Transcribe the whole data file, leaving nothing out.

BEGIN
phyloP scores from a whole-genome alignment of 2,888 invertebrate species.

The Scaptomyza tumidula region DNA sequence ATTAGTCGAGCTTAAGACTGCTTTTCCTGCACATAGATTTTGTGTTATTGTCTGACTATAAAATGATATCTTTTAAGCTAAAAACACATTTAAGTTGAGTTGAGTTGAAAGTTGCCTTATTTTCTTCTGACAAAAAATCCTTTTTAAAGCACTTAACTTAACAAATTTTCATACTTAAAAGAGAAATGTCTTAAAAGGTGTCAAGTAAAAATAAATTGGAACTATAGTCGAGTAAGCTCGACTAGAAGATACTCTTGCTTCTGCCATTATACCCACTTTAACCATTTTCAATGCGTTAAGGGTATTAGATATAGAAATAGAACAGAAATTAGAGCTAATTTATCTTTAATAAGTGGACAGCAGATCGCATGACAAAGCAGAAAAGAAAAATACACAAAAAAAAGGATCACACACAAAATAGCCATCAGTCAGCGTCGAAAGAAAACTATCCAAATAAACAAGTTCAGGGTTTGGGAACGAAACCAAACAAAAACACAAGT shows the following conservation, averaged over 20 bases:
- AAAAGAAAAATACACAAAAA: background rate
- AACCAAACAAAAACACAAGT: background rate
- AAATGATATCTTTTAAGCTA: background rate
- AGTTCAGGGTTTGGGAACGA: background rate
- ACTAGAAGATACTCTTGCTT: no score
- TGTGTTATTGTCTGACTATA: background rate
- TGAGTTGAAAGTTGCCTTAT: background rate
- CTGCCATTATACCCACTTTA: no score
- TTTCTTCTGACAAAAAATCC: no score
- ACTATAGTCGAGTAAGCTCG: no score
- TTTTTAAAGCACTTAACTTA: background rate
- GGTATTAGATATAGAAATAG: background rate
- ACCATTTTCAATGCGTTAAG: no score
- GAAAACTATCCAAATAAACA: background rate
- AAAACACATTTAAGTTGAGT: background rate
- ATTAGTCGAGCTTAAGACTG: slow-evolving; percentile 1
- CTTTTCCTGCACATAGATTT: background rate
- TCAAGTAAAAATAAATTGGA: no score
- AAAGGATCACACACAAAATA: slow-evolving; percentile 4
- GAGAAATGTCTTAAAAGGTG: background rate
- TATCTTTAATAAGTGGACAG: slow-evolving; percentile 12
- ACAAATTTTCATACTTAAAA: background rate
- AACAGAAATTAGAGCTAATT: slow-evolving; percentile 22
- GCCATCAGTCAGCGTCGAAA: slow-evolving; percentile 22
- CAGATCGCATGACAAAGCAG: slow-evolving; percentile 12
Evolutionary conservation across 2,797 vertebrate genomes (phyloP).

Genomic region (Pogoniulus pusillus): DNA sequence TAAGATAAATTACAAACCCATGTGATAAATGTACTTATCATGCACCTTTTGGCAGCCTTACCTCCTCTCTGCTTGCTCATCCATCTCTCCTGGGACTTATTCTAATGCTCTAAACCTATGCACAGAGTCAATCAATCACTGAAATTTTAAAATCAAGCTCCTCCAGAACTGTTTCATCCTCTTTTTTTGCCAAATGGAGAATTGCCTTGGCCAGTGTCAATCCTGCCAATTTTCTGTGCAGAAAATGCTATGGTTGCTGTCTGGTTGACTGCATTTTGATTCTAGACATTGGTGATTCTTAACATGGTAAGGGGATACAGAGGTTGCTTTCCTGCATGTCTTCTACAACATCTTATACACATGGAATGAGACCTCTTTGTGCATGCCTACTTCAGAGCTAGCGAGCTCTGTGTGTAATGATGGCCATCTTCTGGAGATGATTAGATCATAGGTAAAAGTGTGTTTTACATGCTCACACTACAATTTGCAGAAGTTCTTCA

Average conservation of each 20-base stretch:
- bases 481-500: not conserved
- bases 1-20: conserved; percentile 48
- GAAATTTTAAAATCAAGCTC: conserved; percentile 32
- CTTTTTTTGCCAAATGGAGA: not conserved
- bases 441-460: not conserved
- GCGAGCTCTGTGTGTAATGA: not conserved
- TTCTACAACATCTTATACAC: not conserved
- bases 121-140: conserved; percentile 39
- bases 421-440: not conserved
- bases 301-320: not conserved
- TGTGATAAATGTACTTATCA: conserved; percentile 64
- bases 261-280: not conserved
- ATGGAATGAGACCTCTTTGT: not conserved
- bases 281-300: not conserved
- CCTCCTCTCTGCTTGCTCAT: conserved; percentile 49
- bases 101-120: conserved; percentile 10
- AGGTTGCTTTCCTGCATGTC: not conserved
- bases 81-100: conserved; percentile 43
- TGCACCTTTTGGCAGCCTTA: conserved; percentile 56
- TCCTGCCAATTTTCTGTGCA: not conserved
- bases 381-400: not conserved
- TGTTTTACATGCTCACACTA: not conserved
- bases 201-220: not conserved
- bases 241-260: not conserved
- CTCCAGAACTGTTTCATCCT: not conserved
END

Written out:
phyloP scores from a whole-genome alignment of 2,888 invertebrate species.

The Scaptomyza tumidula region DNA sequence ATTAGTCGAGCTTAAGACTGCTTTTCCTGCACATAGATTTTGTGTTATTGTCTGACTATAAAATGATATCTTTTAAGCTAAAAACACATTTAAGTTGAGTTGAGTTGAAAGTTGCCTTATTTTCTTCTGACAAAAAATCCTTTTTAAAGCACTTAACTTAACAAATTTTCATACTTAAAAGAGAAATGTCTTAAAAGGTGTCAAGTAAAAATAAATTGGAACTATAGTCGAGTAAGCTCGACTAGAAGATACTCTTGCTTCTGCCATTATACCCACTTTAACCATTTTCAATGCGTTAAGGGTATTAGATATAGAAATAGAACAGAAATTAGAGCTAATTTATCTTTAATAAGTGGACAGCAGATCGCATGACAAAGCAGAAAAGAAAAATACACAAAAAAAAGGATCACACACAAAATAGCCATCAGTCAGCGTCGAAAGAAAACTATCCAAATAAACAAGTTCAGGGTTTGGGAACGAAACCAAACAAAAACACAAGT shows the following conservation, averaged over 20 bases:
- AAAAGAAAAATACACAAAAA: background rate
- AACCAAACAAAAACACAAGT: background rate
- AAATGATATCTTTTAAGCTA: background rate
- AGTTCAGGGTTTGGGAACGA: background rate
- ACTAGAAGATACTCTTGCTT: no score
- TGTGTTATTGTCTGACTATA: background rate
- TGAGTTGAAAGTTGCCTTAT: background rate
- CTGCCATTATACCCACTTTA: no score
- TTTCTTCTGACAAAAAATCC: no score
- ACTATAGTCGAGTAAGCTCG: no score
- TTTTTAAAGCACTTAACTTA: background rate
- GGTATTAGATATAGAAATAG: background rate
- ACCATTTTCAATGCGTTAAG: no score
- GAAAACTATCCAAATAAACA: background rate
- AAAACACATTTAAGTTGAGT: background rate
- ATTAGTCGAGCTTAAGACTG: slow-evolving; percentile 1
- CTTTTCCTGCACATAGATTT: background rate
- TCAAGTAAAAATAAATTGGA: no score
- AAAGGATCACACACAAAATA: slow-evolving; percentile 4
- GAGAAATGTCTTAAAAGGTG: background rate
- TATCTTTAATAAGTGGACAG: slow-evolving; percentile 12
- ACAAATTTTCATACTTAAAA: background rate
- AACAGAAATTAGAGCTAATT: slow-evolving; percentile 22
- GCCATCAGTCAGCGTCGAAA: slow-evolving; percentile 22
- CAGATCGCATGACAAAGCAG: slow-evolving; percentile 12
Evolutionary conservation across 2,797 vertebrate genomes (phyloP).

Genomic region (Pogoniulus pusillus): DNA sequence TAAGATAAATTACAAACCCATGTGATAAATGTACTTATCATGCACCTTTTGGCAGCCTTACCTCCTCTCTGCTTGCTCATCCATCTCTCCTGGGACTTATTCTAATGCTCTAAACCTATGCACAGAGTCAATCAATCACTGAAATTTTAAAATCAAGCTCCTCCAGAACTGTTTCATCCTCTTTTTTTGCCAAATGGAGAATTGCCTTGGCCAGTGTCAATCCTGCCAATTTTCTGTGCAGAAAATGCTATGGTTGCTGTCTGGTTGACTGCATTTTGATTCTAGACATTGGTGATTCTTAACATGGTAAGGGGATACAGAGGTTGCTTTCCTGCATGTCTTCTACAACATCTTATACACATGGAATGAGACCTCTTTGTGCATGCCTACTTCAGAGCTAGCGAGCTCTGTGTGTAATGATGGCCATCTTCTGGAGATGATTAGATCATAGGTAAAAGTGTGTTTTACATGCTCACACTACAATTTGCAGAAGTTCTTCA

Average conservation of each 20-base stretch:
- bases 481-500: not conserved
- bases 1-20: conserved; percentile 48
- GAAATTTTAAAATCAAGCTC: conserved; percentile 32
- CTTTTTTTGCCAAATGGAGA: not conserved
- bases 441-460: not conserved
- GCGAGCTCTGTGTGTAATGA: not conserved
- TTCTACAACATCTTATACAC: not conserved
- bases 121-140: conserved; percentile 39
- bases 421-440: not conserved
- bases 301-320: not conserved
- TGTGATAAATGTACTTATCA: conserved; percentile 64
- bases 261-280: not conserved
- ATGGAATGAGACCTCTTTGT: not conserved
- bases 281-300: not conserved
- CCTCCTCTCTGCTTGCTCAT: conserved; percentile 49
- bases 101-120: conserved; percentile 10
- AGGTTGCTTTCCTGCATGTC: not conserved
- bases 81-100: conserved; percentile 43
- TGCACCTTTTGGCAGCCTTA: conserved; percentile 56
- TCCTGCCAATTTTCTGTGCA: not conserved
- bases 381-400: not conserved
- TGTTTTACATGCTCACACTA: not conserved
- bases 201-220: not conserved
- bases 241-260: not conserved
- CTCCAGAACTGTTTCATCCT: not conserved